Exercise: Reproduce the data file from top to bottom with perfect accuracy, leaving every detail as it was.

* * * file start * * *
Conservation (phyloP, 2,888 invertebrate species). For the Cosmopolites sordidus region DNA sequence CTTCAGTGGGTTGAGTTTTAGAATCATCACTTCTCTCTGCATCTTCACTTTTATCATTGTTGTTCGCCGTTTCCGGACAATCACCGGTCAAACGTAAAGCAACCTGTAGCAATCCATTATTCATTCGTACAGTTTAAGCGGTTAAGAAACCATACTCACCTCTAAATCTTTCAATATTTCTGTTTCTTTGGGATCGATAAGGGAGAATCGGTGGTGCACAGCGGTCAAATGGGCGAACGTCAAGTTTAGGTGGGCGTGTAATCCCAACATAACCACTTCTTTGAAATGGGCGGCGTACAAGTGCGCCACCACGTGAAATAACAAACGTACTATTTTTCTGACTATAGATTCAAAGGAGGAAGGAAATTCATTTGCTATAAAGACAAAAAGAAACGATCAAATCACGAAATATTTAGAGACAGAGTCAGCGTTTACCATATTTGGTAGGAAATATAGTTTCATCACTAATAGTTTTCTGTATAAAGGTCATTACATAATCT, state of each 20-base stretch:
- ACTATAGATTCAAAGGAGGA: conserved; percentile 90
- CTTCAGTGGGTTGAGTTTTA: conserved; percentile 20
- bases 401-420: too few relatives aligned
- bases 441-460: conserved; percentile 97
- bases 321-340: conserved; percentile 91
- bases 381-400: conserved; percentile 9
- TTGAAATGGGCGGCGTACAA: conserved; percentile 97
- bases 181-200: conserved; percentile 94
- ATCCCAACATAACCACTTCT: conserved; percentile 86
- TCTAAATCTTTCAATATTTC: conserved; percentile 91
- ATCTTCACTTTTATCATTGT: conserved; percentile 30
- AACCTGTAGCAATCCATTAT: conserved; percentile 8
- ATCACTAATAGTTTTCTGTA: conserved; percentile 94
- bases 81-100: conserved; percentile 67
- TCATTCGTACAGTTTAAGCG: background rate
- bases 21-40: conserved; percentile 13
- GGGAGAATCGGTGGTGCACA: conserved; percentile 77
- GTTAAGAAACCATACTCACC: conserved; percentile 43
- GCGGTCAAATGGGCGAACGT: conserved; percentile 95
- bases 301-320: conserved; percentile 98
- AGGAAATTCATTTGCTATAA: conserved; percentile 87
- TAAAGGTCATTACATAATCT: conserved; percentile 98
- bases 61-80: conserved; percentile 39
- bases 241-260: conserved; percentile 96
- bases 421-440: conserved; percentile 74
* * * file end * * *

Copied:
Conservation (phyloP, 2,888 invertebrate species). For the Cosmopolites sordidus region DNA sequence CTTCAGTGGGTTGAGTTTTAGAATCATCACTTCTCTCTGCATCTTCACTTTTATCATTGTTGTTCGCCGTTTCCGGACAATCACCGGTCAAACGTAAAGCAACCTGTAGCAATCCATTATTCATTCGTACAGTTTAAGCGGTTAAGAAACCATACTCACCTCTAAATCTTTCAATATTTCTGTTTCTTTGGGATCGATAAGGGAGAATCGGTGGTGCACAGCGGTCAAATGGGCGAACGTCAAGTTTAGGTGGGCGTGTAATCCCAACATAACCACTTCTTTGAAATGGGCGGCGTACAAGTGCGCCACCACGTGAAATAACAAACGTACTATTTTTCTGACTATAGATTCAAAGGAGGAAGGAAATTCATTTGCTATAAAGACAAAAAGAAACGATCAAATCACGAAATATTTAGAGACAGAGTCAGCGTTTACCATATTTGGTAGGAAATATAGTTTCATCACTAATAGTTTTCTGTATAAAGGTCATTACATAATCT, state of each 20-base stretch:
- ACTATAGATTCAAAGGAGGA: conserved; percentile 90
- CTTCAGTGGGTTGAGTTTTA: conserved; percentile 20
- bases 401-420: too few relatives aligned
- bases 441-460: conserved; percentile 97
- bases 321-340: conserved; percentile 91
- bases 381-400: conserved; percentile 9
- TTGAAATGGGCGGCGTACAA: conserved; percentile 97
- bases 181-200: conserved; percentile 94
- ATCCCAACATAACCACTTCT: conserved; percentile 86
- TCTAAATCTTTCAATATTTC: conserved; percentile 91
- ATCTTCACTTTTATCATTGT: conserved; percentile 30
- AACCTGTAGCAATCCATTAT: conserved; percentile 8
- ATCACTAATAGTTTTCTGTA: conserved; percentile 94
- bases 81-100: conserved; percentile 67
- TCATTCGTACAGTTTAAGCG: background rate
- bases 21-40: conserved; percentile 13
- GGGAGAATCGGTGGTGCACA: conserved; percentile 77
- GTTAAGAAACCATACTCACC: conserved; percentile 43
- GCGGTCAAATGGGCGAACGT: conserved; percentile 95
- bases 301-320: conserved; percentile 98
- AGGAAATTCATTTGCTATAA: conserved; percentile 87
- TAAAGGTCATTACATAATCT: conserved; percentile 98
- bases 61-80: conserved; percentile 39
- bases 241-260: conserved; percentile 96
- bases 421-440: conserved; percentile 74